Scent Research
Burning Bottles and Bill’s STU-100–Arson Testing

Larry Harris, Bill Tolhurst’s partner in the STU-100, wanted us to experiment with scent that has been taken under less than ideal conditions. First, let me explain that the STU-100 is a nifty little invention that allows one to take scent off of any surface without disturbing that surface (or any other forensic evidence that might be there). The scent is stored on a gauze pad that is then kept in a sealable baggie. Larry told us to take a glass bottle and burn it in a fire. After the fire died down, he wanted us to use the STU-100 to pull scent from the bottle. Then we were to use that scent pad and see if one of our dogs could run a track that had been laid by the same person who handled the bottle prior to tossing it into the fire.

We decided to go one better and use two bottles–one glass and one plastic. Each bottle was purchased and handled by one person. Miles Dunn handled the glass bottle and Chris Dunn handled the plastic bottle. The fire was started at about 9:00 am on December 27, 2004. The bottles were tossed into the fire and allowed to burn. At approximately 2:00 pm, the bottles were retrieved by Linda Dunn and scent pads were made from them using the STU-100.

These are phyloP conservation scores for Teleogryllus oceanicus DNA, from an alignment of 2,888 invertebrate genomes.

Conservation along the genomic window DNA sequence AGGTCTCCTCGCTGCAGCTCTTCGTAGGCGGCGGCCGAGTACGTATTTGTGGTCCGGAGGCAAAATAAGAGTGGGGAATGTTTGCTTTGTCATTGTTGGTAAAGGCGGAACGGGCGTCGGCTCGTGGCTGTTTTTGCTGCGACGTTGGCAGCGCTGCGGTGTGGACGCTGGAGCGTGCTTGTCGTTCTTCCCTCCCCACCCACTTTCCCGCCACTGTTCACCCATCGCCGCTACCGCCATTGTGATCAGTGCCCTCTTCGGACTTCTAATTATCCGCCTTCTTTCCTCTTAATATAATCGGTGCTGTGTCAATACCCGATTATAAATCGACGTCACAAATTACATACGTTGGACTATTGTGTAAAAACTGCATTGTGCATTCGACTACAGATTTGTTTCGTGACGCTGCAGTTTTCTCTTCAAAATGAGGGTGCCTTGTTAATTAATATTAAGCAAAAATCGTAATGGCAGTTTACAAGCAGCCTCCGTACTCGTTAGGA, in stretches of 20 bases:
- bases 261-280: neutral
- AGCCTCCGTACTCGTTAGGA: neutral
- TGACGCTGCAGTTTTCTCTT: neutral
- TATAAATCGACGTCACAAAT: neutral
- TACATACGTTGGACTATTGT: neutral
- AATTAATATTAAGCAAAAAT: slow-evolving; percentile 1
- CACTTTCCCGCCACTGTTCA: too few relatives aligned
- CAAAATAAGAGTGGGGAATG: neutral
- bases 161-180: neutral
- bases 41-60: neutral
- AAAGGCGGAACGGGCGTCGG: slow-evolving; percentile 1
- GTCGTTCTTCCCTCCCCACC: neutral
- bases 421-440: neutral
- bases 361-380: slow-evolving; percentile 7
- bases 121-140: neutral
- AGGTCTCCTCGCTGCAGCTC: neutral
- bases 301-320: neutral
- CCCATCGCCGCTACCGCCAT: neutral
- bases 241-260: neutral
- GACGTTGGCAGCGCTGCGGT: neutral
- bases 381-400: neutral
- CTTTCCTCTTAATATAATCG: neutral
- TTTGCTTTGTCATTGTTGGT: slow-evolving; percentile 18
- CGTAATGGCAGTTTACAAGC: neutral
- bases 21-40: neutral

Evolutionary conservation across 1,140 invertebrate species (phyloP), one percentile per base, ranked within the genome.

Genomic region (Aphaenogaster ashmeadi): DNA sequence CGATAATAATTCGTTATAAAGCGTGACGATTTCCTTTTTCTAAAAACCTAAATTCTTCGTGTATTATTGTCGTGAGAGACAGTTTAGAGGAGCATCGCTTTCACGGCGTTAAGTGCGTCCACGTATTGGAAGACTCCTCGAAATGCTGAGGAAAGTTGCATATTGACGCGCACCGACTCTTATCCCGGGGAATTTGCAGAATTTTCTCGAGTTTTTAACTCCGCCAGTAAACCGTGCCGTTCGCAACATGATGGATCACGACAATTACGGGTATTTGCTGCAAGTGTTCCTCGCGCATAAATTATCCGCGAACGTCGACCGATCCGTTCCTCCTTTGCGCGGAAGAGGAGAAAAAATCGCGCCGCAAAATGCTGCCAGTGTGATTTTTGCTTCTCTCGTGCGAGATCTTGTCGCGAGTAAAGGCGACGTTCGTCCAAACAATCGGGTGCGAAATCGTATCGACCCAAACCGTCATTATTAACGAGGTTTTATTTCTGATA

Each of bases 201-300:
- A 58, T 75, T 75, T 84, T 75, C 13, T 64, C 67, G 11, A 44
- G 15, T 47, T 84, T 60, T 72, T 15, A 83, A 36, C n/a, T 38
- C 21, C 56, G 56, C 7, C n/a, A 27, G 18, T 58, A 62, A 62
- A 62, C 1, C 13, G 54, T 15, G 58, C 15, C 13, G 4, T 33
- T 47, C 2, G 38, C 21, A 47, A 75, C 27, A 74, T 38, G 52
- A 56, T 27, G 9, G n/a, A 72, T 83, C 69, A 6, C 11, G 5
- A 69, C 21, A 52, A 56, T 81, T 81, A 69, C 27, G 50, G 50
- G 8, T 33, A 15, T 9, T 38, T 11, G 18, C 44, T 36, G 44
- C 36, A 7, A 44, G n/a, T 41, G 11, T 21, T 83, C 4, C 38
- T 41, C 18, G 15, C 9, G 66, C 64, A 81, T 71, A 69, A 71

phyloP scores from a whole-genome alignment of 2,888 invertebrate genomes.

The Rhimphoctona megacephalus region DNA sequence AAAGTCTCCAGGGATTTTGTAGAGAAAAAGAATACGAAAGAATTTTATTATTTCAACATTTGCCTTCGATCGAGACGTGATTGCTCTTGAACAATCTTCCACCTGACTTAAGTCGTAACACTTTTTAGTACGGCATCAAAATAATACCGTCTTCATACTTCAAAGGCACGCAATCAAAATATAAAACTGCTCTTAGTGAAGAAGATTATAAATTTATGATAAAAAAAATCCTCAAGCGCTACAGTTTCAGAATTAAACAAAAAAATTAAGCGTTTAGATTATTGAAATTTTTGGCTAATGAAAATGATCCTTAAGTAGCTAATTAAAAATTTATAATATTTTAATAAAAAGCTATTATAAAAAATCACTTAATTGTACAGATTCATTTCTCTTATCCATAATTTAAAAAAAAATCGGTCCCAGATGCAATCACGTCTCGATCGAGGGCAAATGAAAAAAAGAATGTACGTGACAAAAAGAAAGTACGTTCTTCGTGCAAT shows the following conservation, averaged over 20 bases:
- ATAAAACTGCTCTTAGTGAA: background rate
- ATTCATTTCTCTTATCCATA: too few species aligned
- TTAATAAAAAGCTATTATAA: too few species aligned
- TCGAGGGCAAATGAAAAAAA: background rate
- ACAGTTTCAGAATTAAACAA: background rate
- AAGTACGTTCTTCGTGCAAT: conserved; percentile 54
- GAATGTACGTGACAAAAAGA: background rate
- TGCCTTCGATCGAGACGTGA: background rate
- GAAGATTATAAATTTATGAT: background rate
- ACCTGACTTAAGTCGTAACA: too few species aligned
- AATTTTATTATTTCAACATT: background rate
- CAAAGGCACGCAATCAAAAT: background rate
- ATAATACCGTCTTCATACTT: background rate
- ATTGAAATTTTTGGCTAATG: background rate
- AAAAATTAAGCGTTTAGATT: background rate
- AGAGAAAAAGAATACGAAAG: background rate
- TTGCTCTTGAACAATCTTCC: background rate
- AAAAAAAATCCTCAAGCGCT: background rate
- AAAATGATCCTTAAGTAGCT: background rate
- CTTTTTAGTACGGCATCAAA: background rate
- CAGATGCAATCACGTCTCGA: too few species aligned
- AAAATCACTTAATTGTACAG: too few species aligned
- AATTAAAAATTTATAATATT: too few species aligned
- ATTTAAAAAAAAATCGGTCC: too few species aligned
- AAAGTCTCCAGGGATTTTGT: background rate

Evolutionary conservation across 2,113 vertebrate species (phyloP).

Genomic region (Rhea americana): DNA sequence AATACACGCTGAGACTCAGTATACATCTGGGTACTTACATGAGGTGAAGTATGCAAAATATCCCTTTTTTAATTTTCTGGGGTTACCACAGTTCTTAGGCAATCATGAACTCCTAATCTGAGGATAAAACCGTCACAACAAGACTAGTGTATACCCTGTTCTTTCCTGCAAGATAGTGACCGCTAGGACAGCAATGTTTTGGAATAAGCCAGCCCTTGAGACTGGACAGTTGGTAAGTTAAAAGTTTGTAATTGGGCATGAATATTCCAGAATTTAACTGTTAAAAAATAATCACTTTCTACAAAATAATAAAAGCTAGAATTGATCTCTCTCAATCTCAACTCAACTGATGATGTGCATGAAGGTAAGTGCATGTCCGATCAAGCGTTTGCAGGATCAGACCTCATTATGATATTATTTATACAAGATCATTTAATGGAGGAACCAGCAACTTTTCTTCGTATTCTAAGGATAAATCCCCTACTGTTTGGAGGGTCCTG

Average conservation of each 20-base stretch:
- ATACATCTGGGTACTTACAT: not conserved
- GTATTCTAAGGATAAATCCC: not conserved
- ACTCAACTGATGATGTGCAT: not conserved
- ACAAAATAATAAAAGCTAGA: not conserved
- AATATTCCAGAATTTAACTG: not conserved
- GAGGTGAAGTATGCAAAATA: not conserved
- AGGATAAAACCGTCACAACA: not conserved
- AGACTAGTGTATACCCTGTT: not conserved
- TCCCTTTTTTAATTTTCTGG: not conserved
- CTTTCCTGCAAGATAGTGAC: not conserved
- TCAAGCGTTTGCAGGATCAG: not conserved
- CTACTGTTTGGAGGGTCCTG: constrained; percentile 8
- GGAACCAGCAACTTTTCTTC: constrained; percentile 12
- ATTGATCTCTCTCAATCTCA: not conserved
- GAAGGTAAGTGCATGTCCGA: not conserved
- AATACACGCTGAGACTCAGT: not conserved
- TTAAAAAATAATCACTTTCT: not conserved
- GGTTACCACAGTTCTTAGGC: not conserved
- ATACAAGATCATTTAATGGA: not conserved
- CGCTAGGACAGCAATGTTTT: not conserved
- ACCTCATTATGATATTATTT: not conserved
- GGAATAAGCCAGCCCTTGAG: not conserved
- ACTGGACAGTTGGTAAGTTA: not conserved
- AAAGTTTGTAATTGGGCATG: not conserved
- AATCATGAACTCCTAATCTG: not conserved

Chris and Miles then each laid a track. Chris’ track was in the woods and approximately 250 yards in length. He laid down in some tall grass and waited. Linda scented Caly off of the scent pad made from the plastic bottle. Caly hit the track hard and was jumping on Chris’ back in the tall grass before he knew what hit him.

Miles’ track was about 100 yards long and went from the woods down a gravel road. He ended his track in a large drainage pipe that ran under the road. While the winds (sustained from the north at 8-9 miles per hour with gusts up to 63 miles per hour) gave Caly a little trouble, she kept at it and found Miles in his hiding place.